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This small and attractive winter thrush is a regular winter visitor to Arran. The first report this autumn was on 11 October. The previous winter, birds were reported from 10 October 2009 to 16 February 2010 and the winter before, the dates were similar from 11 October 2008 to 25 February 2009.  Look out for Redwing this winter.

In winter and on passage, large flocks, sometimes mixed with Fieldfares, use open fields for foraging for invertebrates, but smaller groups feed amongst leaf litter in woodland. They visit gardens and even city parks.  Berry bearing bushes such as hawthorns and rowan are particularly favoured in autumn and early winter until stripped.  The numbers that remain on Arran over the winter are variable, probably influenced by availability of food and severity of weather, moving further south if the berry crop has failed.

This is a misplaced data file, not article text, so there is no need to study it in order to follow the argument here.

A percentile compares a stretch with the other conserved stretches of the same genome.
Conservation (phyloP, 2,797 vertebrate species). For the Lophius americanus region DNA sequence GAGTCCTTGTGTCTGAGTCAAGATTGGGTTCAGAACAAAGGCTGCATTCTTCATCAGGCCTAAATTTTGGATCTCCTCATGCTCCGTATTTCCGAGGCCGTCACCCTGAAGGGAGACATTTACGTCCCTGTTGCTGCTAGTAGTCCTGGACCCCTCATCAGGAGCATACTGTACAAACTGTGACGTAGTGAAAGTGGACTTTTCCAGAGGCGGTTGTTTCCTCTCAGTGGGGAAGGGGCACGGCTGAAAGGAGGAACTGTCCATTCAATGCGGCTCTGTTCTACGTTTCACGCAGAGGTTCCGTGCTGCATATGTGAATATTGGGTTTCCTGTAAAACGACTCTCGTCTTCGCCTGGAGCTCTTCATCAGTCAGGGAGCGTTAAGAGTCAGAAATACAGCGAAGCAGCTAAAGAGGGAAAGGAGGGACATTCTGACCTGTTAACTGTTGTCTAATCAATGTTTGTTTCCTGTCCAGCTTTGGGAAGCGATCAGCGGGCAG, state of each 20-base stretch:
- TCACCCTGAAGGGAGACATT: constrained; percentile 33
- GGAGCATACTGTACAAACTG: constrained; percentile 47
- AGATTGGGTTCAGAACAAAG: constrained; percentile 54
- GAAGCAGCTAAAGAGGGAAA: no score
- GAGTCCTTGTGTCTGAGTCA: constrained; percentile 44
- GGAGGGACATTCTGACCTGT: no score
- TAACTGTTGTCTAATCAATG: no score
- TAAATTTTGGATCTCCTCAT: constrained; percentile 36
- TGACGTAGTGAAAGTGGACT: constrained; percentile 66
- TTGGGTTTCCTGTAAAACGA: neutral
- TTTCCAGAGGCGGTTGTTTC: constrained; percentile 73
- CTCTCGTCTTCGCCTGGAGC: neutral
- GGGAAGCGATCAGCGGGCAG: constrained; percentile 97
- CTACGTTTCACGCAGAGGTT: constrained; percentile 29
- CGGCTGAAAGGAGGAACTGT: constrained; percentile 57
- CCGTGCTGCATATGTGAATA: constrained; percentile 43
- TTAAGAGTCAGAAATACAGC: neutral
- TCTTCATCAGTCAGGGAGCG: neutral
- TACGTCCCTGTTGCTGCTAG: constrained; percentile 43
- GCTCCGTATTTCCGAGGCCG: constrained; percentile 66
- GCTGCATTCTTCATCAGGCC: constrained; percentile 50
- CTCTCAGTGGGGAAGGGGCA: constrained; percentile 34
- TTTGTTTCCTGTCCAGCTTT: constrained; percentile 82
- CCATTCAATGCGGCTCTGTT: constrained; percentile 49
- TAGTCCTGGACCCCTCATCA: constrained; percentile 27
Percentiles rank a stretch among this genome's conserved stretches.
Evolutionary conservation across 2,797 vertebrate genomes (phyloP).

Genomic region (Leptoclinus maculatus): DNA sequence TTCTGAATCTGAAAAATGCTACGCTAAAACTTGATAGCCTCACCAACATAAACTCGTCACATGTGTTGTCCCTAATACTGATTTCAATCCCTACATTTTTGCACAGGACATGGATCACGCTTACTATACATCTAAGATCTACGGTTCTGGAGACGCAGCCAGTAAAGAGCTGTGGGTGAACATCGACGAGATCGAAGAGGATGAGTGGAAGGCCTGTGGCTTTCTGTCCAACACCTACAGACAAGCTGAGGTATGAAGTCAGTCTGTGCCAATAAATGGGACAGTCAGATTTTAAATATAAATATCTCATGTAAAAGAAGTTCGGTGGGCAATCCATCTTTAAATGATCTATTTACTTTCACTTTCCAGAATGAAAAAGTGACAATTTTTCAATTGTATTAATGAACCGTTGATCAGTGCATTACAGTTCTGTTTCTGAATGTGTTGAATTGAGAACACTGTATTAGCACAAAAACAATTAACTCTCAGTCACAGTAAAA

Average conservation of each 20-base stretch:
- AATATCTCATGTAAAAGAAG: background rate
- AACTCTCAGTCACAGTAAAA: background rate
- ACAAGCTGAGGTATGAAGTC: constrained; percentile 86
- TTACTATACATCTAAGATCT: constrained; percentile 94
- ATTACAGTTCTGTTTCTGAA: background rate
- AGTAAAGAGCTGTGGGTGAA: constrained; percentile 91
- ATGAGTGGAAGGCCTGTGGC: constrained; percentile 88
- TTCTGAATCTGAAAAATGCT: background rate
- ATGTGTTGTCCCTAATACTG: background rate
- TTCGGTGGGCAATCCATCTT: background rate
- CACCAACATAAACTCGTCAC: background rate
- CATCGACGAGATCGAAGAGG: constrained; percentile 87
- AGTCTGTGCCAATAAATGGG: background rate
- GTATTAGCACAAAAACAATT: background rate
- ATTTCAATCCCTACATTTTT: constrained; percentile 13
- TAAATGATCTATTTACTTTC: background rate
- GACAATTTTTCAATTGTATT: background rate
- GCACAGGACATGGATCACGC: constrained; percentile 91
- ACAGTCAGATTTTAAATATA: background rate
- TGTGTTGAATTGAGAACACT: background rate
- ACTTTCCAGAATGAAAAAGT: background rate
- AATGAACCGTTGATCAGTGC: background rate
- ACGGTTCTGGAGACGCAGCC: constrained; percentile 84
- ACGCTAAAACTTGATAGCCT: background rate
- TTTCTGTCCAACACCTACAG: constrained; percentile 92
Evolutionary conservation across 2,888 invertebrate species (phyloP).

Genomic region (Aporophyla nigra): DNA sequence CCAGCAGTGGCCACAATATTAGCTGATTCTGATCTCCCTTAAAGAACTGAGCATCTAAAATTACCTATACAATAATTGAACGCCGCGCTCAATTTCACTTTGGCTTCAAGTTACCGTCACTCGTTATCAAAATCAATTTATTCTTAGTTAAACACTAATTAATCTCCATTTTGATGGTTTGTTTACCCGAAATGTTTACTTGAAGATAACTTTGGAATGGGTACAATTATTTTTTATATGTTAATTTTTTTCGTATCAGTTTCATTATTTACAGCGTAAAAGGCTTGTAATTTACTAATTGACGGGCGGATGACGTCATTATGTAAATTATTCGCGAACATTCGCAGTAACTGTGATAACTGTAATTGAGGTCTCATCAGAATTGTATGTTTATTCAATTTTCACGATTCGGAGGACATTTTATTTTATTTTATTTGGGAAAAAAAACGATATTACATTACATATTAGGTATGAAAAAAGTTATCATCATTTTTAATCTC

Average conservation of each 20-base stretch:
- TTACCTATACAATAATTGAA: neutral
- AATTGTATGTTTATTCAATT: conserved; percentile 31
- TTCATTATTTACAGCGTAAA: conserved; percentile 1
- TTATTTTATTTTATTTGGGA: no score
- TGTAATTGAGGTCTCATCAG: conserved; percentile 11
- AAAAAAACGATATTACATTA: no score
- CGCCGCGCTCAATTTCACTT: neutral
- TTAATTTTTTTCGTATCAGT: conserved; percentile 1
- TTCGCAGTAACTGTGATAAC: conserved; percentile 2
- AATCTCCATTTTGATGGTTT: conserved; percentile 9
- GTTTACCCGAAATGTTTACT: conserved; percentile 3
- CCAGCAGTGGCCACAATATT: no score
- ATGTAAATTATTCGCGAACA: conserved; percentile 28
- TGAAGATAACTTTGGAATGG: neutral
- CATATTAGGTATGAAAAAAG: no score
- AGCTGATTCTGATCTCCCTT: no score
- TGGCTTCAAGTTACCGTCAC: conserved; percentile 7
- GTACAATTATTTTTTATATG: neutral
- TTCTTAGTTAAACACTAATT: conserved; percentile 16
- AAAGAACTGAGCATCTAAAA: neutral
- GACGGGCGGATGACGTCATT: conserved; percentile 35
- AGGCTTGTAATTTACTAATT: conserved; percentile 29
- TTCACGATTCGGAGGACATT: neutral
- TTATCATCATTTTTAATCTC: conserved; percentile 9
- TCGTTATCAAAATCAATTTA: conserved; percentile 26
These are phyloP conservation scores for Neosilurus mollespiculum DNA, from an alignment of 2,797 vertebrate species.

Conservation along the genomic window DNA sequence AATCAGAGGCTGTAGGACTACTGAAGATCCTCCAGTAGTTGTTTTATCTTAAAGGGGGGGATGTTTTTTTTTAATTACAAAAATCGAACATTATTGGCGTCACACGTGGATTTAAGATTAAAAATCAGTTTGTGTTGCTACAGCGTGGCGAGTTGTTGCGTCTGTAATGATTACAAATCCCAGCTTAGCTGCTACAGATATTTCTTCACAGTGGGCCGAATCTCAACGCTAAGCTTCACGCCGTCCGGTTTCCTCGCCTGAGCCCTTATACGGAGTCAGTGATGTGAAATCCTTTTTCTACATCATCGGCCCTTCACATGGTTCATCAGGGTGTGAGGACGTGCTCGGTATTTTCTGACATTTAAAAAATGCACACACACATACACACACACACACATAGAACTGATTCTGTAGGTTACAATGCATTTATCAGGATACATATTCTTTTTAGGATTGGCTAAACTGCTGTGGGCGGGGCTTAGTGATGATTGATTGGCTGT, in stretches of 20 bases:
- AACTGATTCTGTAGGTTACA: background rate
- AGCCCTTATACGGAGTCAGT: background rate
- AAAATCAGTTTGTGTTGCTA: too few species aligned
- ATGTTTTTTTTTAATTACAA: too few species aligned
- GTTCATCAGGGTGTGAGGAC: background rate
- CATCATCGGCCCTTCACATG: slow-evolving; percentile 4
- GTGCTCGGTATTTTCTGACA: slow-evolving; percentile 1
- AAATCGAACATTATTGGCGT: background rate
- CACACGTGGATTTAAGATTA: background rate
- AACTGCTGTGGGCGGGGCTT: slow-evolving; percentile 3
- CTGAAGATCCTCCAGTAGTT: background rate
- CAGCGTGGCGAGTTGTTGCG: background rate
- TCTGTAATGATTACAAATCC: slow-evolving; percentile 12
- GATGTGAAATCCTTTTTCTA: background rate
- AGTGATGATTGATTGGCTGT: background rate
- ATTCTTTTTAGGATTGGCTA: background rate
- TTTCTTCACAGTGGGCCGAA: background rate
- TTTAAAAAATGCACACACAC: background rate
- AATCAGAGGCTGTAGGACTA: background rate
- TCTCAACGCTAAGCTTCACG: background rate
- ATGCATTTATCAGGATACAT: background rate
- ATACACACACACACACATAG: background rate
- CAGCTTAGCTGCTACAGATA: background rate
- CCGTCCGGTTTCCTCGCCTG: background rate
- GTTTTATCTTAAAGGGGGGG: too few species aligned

These Redwings, which spend the winter with us, come from two populations.  In England, Wales and most of Scotland the birds originate from Scandinavia and Russia, while in Ireland and western parts of Scotland, birds are mainly from Iceland, where the population is larger and darker.   Both sub-species may occur on Arran but to date no observer has indicated the sub species they have seen! A challenge?

Birds ringed in Scotland in autumn have been recovered in the spring in Iceland, Finland, Denmark, Germany and Russia.

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